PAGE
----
A: It’s awesome. We get to be with each other so much, we still have to make an effort to spend time on our own outside of music. It’s really intense in a very different way than I’ve ever experienced. We push each other in the right way, kind of make each other better people.

I: Being married and creating together makes the whole experience really intimate. It’s a great feeling to connect on multiple levels. But if we don’t agree on something in the band it can carry over into our personal lives, so that can be challenging. It just forces us to be really honest and open with each other. I think it’s good to challenge each other and yourself – it takes you to a deeper place. And the benefits are huge – being a family that works and tours together, we never have to leave each other behind!

Do you find that your communication when working on music together differs from how you communicate on matters more mundane, like housework or grocery shopping? Are there other husband/wife artists that you look to for inspiration, either consciously or unconsciously?

I: You would think the communication would be different regarding art or mundane stuff, but it’s pretty much all the same! We’re always working on Peaking Lights stuff, and taking care of our son no matter where we are. There’s really no separation between our creative and mundane worlds! I’ve always admired the years Yoko Ono and John Lennon spent together, as well as Kim Gordon and Thurston Moore. Both couples pushed the limits and were creative powerhouses.

Would you care to comment on the rumor (the rumor that we are attempting to start right now) that your next release will recorded entirely in China, released under the name “Peking Lights”?

We ate at a Chinese restaurant called Peking Lights on tour and are working side-by-side on a cook book. Can’t give anymore details.

What music have you been listening to lately? If push comes to shove, what one dub reggae album best exemplifies the genre for you, and why?

A: This question is impossible to answer. There’s so much rich history and so many different styles: roots, digi, steppers, lovers, etc. … I don’t really roll with the push and shove thing, because I don’t have to. There were and are a shit load of great engineers, minds and souls and will continue to be.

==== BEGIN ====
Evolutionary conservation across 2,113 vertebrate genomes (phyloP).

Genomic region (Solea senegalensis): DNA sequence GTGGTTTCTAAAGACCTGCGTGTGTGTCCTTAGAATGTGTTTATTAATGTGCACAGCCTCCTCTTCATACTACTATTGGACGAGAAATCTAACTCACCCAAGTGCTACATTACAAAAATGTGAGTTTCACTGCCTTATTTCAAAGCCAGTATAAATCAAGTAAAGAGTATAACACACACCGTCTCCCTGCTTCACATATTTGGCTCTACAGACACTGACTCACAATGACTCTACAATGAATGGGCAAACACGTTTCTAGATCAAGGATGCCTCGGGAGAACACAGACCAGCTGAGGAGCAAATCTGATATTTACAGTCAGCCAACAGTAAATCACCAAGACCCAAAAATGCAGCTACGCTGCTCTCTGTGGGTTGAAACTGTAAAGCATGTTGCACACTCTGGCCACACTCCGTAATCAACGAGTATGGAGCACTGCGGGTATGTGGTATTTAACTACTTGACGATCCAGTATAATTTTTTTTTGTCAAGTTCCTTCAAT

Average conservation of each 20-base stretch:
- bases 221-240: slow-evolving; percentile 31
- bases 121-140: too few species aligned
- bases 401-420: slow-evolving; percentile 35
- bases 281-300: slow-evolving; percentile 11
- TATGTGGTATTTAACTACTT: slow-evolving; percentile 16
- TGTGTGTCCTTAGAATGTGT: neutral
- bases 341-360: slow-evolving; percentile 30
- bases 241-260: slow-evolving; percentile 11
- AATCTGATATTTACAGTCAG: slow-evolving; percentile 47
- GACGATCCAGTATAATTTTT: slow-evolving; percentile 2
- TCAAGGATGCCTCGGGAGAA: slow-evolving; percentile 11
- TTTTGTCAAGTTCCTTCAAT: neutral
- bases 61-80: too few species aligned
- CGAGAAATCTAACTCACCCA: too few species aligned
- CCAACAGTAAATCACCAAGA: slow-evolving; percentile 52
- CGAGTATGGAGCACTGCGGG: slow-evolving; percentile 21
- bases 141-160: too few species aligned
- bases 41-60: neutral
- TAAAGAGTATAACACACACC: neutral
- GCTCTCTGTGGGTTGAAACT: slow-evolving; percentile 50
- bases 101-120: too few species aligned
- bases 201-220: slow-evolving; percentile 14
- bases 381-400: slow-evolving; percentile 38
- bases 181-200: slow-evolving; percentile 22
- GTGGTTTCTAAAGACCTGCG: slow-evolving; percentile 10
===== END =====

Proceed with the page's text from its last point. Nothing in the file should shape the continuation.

How did you come to hear about Austin Psych Fest?

A: Not sure. I just remember when it started awhile back. It’s a small world – all us weirdos are pretty connected in a weirdo kind of way.

Are there any other bands appearing over the weekend that you are particular excited to try and watch yourself?

I: I’d love to see Moon Duo, Quilt, The Black Angels, Woods, Wooden Shjips, Sun Araw and lots more. Seems like a good fest to check out bands I haven’t heard yet, too. But we’ll only be there for one night so I’ll check out what I can!

Marcus Garvey was quoted as having said the following:

“History teaches us no race, no people, no nation has ever been freed through cowardice, through cringing, through bowing and scraping, but all that has been achieved to the glory of mankind, to the glory and honor of races and nations was through the determination and effort of those who lead and those who are led. “

Your thoughts?

A: Every man a king, every woman a queen, every living thing is a star.

Are there specific things that you aim to free yourself from?

A: It’s a lifetime worth of work.

What’s next for Peaking Lights?

A: Hangin’ with our son, a new record called “Lucifer” out on Mexican Summer and Weird World (Domino) in June, touring, building synths and continuing to write music.

Peaking Lights